Radiation wafted from an earthquake-stricken nuclear power plant toward Tokyo on Tuesday, sparking panic in one of the world's biggest and most densely populated cities.
Women and children packed into the departure lounge at an airport, supermarkets ran low on rice and other supplies and frightened residents, tourists and expatriates either stayed indoors or simply left the city.
"I'm not too worried about another earthquake. It's radiation that scares me," said Masashi Yoshida, cradling his 5-month-old daughter Hana
The nail-biting eased in the afternoon after Chief Cabinet Secretary Yukio Edano appeared on national television saying radiation levels at the troubled Fukushima Daiichi nuclear-power complex had fallen dramatically since morning.
But confidence in the government is shaken and many decided not to take chances, especially after radiation levels in Saitama, near Tokyo, were 40 times normal not enough to cause human damage but enough to stoke fears in the ultra-modern and hyper-efficient metropolis of 12 million people.
Many hoarded food and other supplies and stayed indoors. Don Quixote, a multistory, 24-hour general store in Tokyo's Roppongi district, was sold out of radios, flashlights, candles, fuel cans and sleeping bags on Tuesday.
At another market near Tokyo's Yotsuya station, an entire aisle was nearly empty on both sides, its instant noodles, bread and pastry gone since Friday's earthquake and tsunami killed at least 10,000 people nationwide and plunged Japan into a twin nuclear and humanitarian crisis.
At Haneda Airport, hundreds of young mothers lined up with children, boarding flights out of Tokyo.
"We are getting out of Tokyo and going to our home town because of the situation. For the time being we have bought a one way ticket and will wait and see what happens," said a Japanese woman with an eight-month-old baby and four-year-old son, who declined to be identified by name.
Tourists such as Christy Niver, of Egan, Minnesota, said they had enough. Her 10-year-old daughter, Lucy, was more emphatic. "I'm scared. I'm so scared I would rather be in the eye of a tornado," she said. "I want to leave."
Winds over the troubled Fukushima Daiichi nuclear-power complex, about 240 km (150 miles) north of Tokyo, blew slowly southwesterly toward Tokyo for much of the day before shifting westerly later, a weather official said.
Some scientists, however, urged Tokyo to stay calm.
"Radioactive material will reach Tokyo but it is not harmful to human bodies because it will be dissipated by the time it gets to Tokyo," said Koji Yamazaki, professor at Hokkaido University graduate school of environmental science.
"If the wind gets stronger, it means the material flies faster but it will be even more dispersed in the air."
University of Tokyo professor of bioengineering Hiroyuki Takahashi added: "If the nuclear fuel remains contained, there will be very little health risk."
The Czech Symphony Orchestra left Tokyo by bus for Ishikawa prefecture on the west coast.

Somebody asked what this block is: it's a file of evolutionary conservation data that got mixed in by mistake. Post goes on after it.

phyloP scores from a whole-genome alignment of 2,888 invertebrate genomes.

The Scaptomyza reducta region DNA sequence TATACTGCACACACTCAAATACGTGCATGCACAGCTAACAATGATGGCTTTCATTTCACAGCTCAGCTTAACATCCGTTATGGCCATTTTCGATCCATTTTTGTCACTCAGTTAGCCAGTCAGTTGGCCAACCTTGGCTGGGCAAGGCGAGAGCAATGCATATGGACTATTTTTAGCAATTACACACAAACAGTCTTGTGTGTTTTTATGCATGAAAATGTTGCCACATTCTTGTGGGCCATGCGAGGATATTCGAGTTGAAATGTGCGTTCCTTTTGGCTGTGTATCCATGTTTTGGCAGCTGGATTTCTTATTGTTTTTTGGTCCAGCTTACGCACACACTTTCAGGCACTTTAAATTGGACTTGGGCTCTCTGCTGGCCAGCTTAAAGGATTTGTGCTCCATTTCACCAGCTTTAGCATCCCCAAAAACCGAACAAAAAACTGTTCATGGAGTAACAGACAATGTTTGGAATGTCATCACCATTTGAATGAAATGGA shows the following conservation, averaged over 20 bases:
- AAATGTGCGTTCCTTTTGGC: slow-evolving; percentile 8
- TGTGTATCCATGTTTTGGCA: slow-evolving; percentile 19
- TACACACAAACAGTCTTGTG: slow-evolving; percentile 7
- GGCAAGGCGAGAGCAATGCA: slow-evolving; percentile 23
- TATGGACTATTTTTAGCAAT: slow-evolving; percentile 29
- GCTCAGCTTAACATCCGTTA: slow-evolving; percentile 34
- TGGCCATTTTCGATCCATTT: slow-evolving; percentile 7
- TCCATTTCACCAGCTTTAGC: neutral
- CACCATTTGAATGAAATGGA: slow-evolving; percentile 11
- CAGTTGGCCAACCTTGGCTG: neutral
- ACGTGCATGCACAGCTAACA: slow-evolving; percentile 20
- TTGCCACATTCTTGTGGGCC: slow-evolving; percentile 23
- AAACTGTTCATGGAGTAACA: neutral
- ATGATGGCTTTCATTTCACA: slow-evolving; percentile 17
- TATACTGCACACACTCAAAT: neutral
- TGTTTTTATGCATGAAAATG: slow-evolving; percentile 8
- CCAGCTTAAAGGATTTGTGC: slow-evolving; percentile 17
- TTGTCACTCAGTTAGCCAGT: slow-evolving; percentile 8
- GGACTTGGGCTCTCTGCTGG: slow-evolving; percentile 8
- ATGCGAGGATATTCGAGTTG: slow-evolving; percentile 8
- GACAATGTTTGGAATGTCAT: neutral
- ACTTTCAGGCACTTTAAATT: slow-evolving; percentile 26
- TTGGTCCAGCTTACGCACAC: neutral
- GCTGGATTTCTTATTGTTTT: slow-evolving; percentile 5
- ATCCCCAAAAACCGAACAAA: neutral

"Some of them wanted to go home after the earthquake but it's pretty much impossible to get tickets for a hundred people now," said Hitomi Sakuma, a friend of the orchestra who was seeing them off at a Tokyo hotel.
About 350 Japan-based expatriates at Infosys Technologies Ltd, India's second-largest software services exporter, are returning to India, its chief executive said.
"Some of them have returned, some are in the process of coming back," S. Gopalakrishnan told Reuters. "The revenue from Japan is very small and overall it will have a minimal impact on business." US banking giant Citigroup said it was keeping workers in Tokyo informed but there were no evacuation orders, said a spokesman, adding the bank was closely following guidance by the US Embassy, which has not urged nationals to leave.
Some international journalists covering the disaster from the worst-hit region around the northeastern city of Sendai, devastated by Friday's mammoth earthquake and tsunami that killed at least 10,000, were pulling out.
The Tokyo office of Michael Page International, a British recruitment agency, was closing for the week. "I am leaving for Singapore tomorrow," said one employee.
Levels of radiation had risen in Tokyo but for now were "not a problem," the city government said
Stranded airline passengers
Some Tokyo markets had run out of rice, a Japanese staple. Yoshiyuki Sakuma, a musician who lives in Yashio city in Saitama prefecture, just north of Tokyo, searched for bread.
"If you lose electricity, water and gas, at least you can still eat bread," he said.
The French Embassy advised citizens to leave. The German Embassy urged its nationals to consider doing the same, especially those with families.
Some wanted the government to expand the 30 km evacuation zone surrounding the nuclear plant. "The evacuation zone may not be enough," said a Hiroshima-based Japanese scientist who treats nuclear radiation victims.
The number of stranded passengers at Tokyo's main international airport at Narita was rising but only Air China and EVA Airways canceled flights to Tokyo.
Flights heading into Tokyo were nearly empty. "I am afraid to go back," Makoto Usui, 74-year-old air traveler as he was about to board a flight to Tokyo from Hong Kong. "I don't know what to expect."
The worst nuclear accident since the Chernobyl disaster in Ukraine in 1986 has drawn criticism that authorities were ill-prepared and revived debate about the safety of atomic power.
"Everything goes wrong. They say one thing and then do something completely different the next day," Masako Kitajima, an office worker in her 50s, said of the administration's handling of the quake.